Scale Your Cash! (Part 3)


Who is accountable for cash?

In Part 1, I shared how with just 1% adjustments in key financial levers you can dramatically drop cash to your bottom line. In Part 2, I shared tried and tested methods to improve and accelerate cash. How can build it into our company so it happens every day?
In Part 2, I introduced the Key Function Flow Map. Think of a series of boxes connected by arrows to create a flow chart, first is labeled Marketing, then Sales, then Production and Inventory, then Delivery and finally Billing and Collections. Within each of these boxes there should be a single person accountable for that function. I appreciate that in smaller companies your name be assigned to multiple boxes. As you grow, hopefully you will hire people better than you to be accountable for different boxes.

Again, starting with marketing. Your internet marketing efforts generate 1,000 suspects generating 2% or 20 connections and 2 market qualified leads a month. Your salesperson takes those market qualified leads and closes 50% or 1 a month. We just established the base line metrics against which we can make improvements. If we sharpen our defined core customer, we may lessen the number of suspects to 500 but if your marketing efforts speak more clearly to your ideal customer maybe you generate 50 connections and 10 market qualified leads. What once took you 5 months to generate 10 market qualified leads now takes you just a month. We can similarly look at the salesperson’s close rate. 50% sounds pretty good but if marketing has sharpened the lead pool, why not expect 90% close rate. All of this creates metrics you can follow on a weekly basis to sharpen your sword and put cash in your pocket sooner.

Production and delivery cycles seem easy to establish metrics, how long does it take to build and deliver your widgets. However, inventory is often forgotten. During Covid supply chains were disrupted so we bought whatever we could get on the shelf. Now many of us are stuck with that excess inventory. I like to think of inventory as stacks of cash sitting on the shelf. How long are you going to let that cash sit there? I have heard it called the FISH method of inventory accounting: First In, Still Here! Inventory is a balancing act of having product when you need it, but not more than you need. Many suppliers now offer just-in-time inventory. Check it out.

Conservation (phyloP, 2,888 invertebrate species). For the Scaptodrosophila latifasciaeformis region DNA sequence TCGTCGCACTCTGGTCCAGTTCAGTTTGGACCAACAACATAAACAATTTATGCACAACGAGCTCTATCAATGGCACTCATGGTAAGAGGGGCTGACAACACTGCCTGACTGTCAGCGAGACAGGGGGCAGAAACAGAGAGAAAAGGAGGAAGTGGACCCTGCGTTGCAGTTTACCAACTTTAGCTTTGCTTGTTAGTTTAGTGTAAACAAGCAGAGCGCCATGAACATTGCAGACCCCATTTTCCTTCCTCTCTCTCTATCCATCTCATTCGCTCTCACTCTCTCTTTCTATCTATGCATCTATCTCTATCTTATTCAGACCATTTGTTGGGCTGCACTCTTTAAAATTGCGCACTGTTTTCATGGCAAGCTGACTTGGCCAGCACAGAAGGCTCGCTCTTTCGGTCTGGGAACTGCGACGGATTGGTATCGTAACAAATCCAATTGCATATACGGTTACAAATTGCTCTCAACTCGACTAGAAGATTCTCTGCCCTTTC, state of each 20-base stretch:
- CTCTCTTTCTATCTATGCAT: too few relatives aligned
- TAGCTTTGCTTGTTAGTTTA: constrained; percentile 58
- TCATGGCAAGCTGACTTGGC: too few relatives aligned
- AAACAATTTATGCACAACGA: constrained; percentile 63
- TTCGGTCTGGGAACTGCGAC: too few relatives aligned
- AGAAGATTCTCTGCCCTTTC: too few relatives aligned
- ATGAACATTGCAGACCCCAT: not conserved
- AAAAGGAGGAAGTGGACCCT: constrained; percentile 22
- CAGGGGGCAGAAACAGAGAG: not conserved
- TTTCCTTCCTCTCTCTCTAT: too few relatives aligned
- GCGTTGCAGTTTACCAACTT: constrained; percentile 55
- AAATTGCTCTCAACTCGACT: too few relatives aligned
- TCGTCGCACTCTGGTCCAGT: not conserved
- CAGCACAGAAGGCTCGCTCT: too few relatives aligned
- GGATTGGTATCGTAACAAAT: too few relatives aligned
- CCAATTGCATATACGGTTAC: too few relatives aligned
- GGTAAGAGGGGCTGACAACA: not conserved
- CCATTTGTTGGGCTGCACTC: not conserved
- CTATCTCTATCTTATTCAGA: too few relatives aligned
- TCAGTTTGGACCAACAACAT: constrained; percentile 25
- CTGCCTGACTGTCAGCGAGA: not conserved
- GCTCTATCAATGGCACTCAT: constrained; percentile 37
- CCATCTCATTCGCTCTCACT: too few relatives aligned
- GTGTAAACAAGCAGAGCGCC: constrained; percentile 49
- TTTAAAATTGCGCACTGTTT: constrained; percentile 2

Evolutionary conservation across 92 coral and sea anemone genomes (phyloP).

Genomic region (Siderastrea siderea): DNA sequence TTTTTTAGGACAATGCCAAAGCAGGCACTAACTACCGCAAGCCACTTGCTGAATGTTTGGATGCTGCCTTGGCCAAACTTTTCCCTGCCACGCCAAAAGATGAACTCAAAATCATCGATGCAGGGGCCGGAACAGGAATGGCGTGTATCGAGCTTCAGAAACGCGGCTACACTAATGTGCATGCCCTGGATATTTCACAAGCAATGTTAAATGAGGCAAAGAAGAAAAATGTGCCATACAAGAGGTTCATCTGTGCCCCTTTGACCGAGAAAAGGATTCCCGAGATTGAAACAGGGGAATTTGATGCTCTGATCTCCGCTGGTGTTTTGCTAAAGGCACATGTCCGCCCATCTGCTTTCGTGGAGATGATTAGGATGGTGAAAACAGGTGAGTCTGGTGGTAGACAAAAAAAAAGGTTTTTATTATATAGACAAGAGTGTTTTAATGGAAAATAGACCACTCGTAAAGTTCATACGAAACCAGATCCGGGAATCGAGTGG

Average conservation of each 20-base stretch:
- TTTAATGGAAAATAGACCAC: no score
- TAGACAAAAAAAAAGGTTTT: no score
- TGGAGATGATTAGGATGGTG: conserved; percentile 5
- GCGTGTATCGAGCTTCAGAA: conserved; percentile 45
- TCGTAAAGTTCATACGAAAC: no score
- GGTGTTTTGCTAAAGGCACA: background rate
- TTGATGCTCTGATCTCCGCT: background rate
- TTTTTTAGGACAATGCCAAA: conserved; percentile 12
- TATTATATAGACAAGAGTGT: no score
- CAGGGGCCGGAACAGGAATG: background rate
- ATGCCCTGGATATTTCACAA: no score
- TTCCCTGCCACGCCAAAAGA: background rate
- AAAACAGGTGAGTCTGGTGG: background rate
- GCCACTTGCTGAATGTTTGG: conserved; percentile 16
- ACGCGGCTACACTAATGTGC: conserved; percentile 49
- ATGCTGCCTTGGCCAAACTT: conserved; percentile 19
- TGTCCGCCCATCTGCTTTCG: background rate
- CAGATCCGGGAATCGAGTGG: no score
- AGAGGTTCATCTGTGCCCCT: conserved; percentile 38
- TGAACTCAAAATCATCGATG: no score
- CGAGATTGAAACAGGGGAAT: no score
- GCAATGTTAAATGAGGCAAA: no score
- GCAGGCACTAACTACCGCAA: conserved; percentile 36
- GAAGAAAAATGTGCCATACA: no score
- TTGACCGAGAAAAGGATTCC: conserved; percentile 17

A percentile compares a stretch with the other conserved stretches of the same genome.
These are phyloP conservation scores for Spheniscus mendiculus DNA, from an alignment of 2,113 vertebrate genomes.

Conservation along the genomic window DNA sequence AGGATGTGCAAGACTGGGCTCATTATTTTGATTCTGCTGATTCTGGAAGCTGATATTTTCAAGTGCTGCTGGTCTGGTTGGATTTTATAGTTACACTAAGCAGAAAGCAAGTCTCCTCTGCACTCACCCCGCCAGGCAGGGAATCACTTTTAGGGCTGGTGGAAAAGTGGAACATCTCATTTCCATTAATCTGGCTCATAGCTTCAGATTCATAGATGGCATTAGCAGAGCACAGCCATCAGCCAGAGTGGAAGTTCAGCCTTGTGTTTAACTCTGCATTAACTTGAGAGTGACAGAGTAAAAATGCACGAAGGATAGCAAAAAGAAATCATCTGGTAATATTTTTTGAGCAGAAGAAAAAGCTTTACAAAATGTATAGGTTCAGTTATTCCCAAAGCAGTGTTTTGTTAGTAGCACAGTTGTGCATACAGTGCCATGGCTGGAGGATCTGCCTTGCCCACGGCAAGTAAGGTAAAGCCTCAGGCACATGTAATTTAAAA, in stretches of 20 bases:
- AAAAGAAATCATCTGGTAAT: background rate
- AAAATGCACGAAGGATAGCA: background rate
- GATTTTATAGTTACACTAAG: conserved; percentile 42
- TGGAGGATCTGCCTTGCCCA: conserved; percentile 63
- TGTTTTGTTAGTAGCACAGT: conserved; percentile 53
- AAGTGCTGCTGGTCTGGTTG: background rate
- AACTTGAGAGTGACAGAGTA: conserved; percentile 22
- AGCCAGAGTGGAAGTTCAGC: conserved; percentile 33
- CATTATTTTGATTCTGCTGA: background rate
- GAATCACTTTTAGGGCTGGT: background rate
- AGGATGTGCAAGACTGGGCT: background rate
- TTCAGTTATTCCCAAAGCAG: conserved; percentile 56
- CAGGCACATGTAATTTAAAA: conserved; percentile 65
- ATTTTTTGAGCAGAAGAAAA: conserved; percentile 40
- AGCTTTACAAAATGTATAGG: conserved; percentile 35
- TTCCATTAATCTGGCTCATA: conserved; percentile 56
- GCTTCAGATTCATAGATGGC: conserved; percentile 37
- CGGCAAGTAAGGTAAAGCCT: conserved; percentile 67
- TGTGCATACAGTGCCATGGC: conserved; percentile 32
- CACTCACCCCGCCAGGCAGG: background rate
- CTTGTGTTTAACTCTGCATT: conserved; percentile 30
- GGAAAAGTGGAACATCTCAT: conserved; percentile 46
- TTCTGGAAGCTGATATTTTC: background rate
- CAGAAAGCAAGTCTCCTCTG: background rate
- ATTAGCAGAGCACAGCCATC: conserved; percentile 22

Billing and collection also can be improved. Do you bill at the end of the month or as a product or service is delivered? Do you get down payments? Do you email invoices to the person who cuts the checks, or do you let your invoices spend 3-5 days in the mail?

What’s the lesson here? How do I build repeatable measurable systems for my business. Create metrics and strive to improve them. Don’t know where to start, just start counting, numbers, time cycles, returns. Each of these are critical to your cash cycle and once you know where you are at, you can establish priorities about where you can make improvements that will be most meaningful. Hold people accountable for their functional metrics and improvement. 1% improvements are not dramatic, except when you start seeing cash literally falling to the bottom line.

This is not your accountant’s job, not your CFO or bookkeeper’s job. Every person in your company should understand that time costs money, mistakes cost money and be looking for ways to put your customer’s cash in your bank account sooner.

If you want help, reach out. I have worksheets to share, presentations I can make for your teams and internationally recognized tools I can bring to your business.

Jeff Redmon helps his clients create lives they love. For additional materials and help with your cash, just reach out to Jeff.

Through Gravitas Impact, Jeff published his Monograph, CASH, The Fuel for Your Economic Engine – How 1+1+1=19. Available on Amazon.